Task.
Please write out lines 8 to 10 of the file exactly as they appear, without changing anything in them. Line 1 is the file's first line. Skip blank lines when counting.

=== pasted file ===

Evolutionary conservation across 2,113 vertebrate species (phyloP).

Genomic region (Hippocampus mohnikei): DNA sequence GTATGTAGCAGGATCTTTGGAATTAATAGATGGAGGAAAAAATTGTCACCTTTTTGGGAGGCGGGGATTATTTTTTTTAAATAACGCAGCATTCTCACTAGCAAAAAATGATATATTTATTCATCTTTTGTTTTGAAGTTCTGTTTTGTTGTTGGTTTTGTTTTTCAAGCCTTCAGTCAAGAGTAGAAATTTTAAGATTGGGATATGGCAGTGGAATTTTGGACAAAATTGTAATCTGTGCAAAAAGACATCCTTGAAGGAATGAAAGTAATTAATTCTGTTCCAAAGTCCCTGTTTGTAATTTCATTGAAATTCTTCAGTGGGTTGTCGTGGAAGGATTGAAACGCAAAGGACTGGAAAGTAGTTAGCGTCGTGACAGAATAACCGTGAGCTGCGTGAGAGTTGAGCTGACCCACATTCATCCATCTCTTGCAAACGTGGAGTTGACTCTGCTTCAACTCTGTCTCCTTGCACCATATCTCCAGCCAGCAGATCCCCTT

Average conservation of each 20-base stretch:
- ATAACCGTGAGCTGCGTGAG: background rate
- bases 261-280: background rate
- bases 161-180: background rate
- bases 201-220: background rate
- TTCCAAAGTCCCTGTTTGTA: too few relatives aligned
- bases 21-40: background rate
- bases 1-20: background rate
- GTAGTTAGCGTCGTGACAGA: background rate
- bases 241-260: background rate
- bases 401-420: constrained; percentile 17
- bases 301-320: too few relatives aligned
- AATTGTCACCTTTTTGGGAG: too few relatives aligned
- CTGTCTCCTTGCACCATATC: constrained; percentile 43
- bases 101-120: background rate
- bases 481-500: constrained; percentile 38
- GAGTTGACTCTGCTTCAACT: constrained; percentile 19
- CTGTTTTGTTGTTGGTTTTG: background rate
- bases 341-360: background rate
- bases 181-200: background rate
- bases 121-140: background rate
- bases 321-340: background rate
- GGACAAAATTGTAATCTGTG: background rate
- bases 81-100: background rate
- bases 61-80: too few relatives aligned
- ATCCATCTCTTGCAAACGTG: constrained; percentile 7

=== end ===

- TTCCAAAGTCCCTGTTTGTA: too few relatives aligned
- bases 21-40: background rate
- bases 1-20: background rate